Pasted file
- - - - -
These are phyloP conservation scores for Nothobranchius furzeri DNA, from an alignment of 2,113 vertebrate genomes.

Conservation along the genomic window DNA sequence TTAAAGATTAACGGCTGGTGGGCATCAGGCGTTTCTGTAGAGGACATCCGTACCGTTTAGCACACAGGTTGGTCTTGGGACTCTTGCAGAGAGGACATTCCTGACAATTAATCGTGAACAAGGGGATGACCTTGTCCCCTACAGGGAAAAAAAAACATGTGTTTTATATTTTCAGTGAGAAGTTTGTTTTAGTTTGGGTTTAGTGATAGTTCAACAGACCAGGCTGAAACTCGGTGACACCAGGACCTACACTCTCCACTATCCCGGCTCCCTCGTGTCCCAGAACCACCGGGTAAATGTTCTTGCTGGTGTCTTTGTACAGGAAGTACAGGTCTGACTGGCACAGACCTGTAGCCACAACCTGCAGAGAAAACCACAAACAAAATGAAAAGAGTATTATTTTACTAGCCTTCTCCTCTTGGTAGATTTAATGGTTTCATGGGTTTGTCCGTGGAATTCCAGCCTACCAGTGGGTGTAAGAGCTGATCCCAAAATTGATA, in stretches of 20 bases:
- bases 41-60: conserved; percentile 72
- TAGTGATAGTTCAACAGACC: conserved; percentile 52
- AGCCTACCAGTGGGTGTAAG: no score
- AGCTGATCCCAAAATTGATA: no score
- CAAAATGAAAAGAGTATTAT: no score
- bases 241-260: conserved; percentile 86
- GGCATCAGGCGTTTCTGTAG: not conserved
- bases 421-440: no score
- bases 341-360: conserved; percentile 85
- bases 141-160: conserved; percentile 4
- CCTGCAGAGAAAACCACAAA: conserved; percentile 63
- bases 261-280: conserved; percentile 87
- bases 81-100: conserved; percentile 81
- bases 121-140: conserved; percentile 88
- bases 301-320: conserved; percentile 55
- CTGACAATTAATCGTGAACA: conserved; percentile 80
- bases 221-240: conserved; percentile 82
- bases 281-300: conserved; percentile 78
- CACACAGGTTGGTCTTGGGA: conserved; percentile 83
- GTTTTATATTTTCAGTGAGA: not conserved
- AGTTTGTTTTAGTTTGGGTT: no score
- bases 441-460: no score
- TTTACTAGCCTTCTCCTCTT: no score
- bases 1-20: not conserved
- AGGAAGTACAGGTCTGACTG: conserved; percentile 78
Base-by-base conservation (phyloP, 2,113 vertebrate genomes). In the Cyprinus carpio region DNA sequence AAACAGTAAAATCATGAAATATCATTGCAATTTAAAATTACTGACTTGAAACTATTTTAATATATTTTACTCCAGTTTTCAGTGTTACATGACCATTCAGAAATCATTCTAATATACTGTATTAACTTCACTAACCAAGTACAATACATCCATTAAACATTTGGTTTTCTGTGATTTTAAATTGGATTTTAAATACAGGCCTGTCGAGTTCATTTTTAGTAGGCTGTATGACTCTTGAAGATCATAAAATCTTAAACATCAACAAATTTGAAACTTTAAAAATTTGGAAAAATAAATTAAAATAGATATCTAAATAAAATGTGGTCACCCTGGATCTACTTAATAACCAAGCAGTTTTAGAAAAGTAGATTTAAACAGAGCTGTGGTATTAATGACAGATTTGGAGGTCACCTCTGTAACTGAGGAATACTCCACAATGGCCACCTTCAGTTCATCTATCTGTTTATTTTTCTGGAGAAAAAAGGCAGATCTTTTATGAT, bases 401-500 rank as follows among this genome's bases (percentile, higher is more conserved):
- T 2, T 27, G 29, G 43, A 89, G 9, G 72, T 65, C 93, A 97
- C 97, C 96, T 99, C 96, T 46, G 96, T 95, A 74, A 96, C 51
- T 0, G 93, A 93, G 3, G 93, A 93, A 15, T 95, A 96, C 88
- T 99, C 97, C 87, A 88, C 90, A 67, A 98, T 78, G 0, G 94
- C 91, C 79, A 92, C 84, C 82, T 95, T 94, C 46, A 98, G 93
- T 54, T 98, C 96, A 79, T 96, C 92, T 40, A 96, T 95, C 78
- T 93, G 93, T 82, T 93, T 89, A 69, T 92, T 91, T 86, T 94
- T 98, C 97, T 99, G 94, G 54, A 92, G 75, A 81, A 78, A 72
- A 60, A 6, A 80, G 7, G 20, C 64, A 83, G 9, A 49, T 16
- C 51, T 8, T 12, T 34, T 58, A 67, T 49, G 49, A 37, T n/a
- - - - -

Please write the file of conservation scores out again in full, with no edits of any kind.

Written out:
These are phyloP conservation scores for Nothobranchius furzeri DNA, from an alignment of 2,113 vertebrate genomes.

Conservation along the genomic window DNA sequence TTAAAGATTAACGGCTGGTGGGCATCAGGCGTTTCTGTAGAGGACATCCGTACCGTTTAGCACACAGGTTGGTCTTGGGACTCTTGCAGAGAGGACATTCCTGACAATTAATCGTGAACAAGGGGATGACCTTGTCCCCTACAGGGAAAAAAAAACATGTGTTTTATATTTTCAGTGAGAAGTTTGTTTTAGTTTGGGTTTAGTGATAGTTCAACAGACCAGGCTGAAACTCGGTGACACCAGGACCTACACTCTCCACTATCCCGGCTCCCTCGTGTCCCAGAACCACCGGGTAAATGTTCTTGCTGGTGTCTTTGTACAGGAAGTACAGGTCTGACTGGCACAGACCTGTAGCCACAACCTGCAGAGAAAACCACAAACAAAATGAAAAGAGTATTATTTTACTAGCCTTCTCCTCTTGGTAGATTTAATGGTTTCATGGGTTTGTCCGTGGAATTCCAGCCTACCAGTGGGTGTAAGAGCTGATCCCAAAATTGATA, in stretches of 20 bases:
- bases 41-60: conserved; percentile 72
- TAGTGATAGTTCAACAGACC: conserved; percentile 52
- AGCCTACCAGTGGGTGTAAG: no score
- AGCTGATCCCAAAATTGATA: no score
- CAAAATGAAAAGAGTATTAT: no score
- bases 241-260: conserved; percentile 86
- GGCATCAGGCGTTTCTGTAG: not conserved
- bases 421-440: no score
- bases 341-360: conserved; percentile 85
- bases 141-160: conserved; percentile 4
- CCTGCAGAGAAAACCACAAA: conserved; percentile 63
- bases 261-280: conserved; percentile 87
- bases 81-100: conserved; percentile 81
- bases 121-140: conserved; percentile 88
- bases 301-320: conserved; percentile 55
- CTGACAATTAATCGTGAACA: conserved; percentile 80
- bases 221-240: conserved; percentile 82
- bases 281-300: conserved; percentile 78
- CACACAGGTTGGTCTTGGGA: conserved; percentile 83
- GTTTTATATTTTCAGTGAGA: not conserved
- AGTTTGTTTTAGTTTGGGTT: no score
- bases 441-460: no score
- TTTACTAGCCTTCTCCTCTT: no score
- bases 1-20: not conserved
- AGGAAGTACAGGTCTGACTG: conserved; percentile 78
Base-by-base conservation (phyloP, 2,113 vertebrate genomes). In the Cyprinus carpio region DNA sequence AAACAGTAAAATCATGAAATATCATTGCAATTTAAAATTACTGACTTGAAACTATTTTAATATATTTTACTCCAGTTTTCAGTGTTACATGACCATTCAGAAATCATTCTAATATACTGTATTAACTTCACTAACCAAGTACAATACATCCATTAAACATTTGGTTTTCTGTGATTTTAAATTGGATTTTAAATACAGGCCTGTCGAGTTCATTTTTAGTAGGCTGTATGACTCTTGAAGATCATAAAATCTTAAACATCAACAAATTTGAAACTTTAAAAATTTGGAAAAATAAATTAAAATAGATATCTAAATAAAATGTGGTCACCCTGGATCTACTTAATAACCAAGCAGTTTTAGAAAAGTAGATTTAAACAGAGCTGTGGTATTAATGACAGATTTGGAGGTCACCTCTGTAACTGAGGAATACTCCACAATGGCCACCTTCAGTTCATCTATCTGTTTATTTTTCTGGAGAAAAAAGGCAGATCTTTTATGAT, bases 401-500 rank as follows among this genome's bases (percentile, higher is more conserved):
- T 2, T 27, G 29, G 43, A 89, G 9, G 72, T 65, C 93, A 97
- C 97, C 96, T 99, C 96, T 46, G 96, T 95, A 74, A 96, C 51
- T 0, G 93, A 93, G 3, G 93, A 93, A 15, T 95, A 96, C 88
- T 99, C 97, C 87, A 88, C 90, A 67, A 98, T 78, G 0, G 94
- C 91, C 79, A 92, C 84, C 82, T 95, T 94, C 46, A 98, G 93
- T 54, T 98, C 96, A 79, T 96, C 92, T 40, A 96, T 95, C 78
- T 93, G 93, T 82, T 93, T 89, A 69, T 92, T 91, T 86, T 94
- T 98, C 97, T 99, G 94, G 54, A 92, G 75, A 81, A 78, A 72
- A 60, A 6, A 80, G 7, G 20, C 64, A 83, G 9, A 49, T 16
- C 51, T 8, T 12, T 34, T 58, A 67, T 49, G 49, A 37, T n/a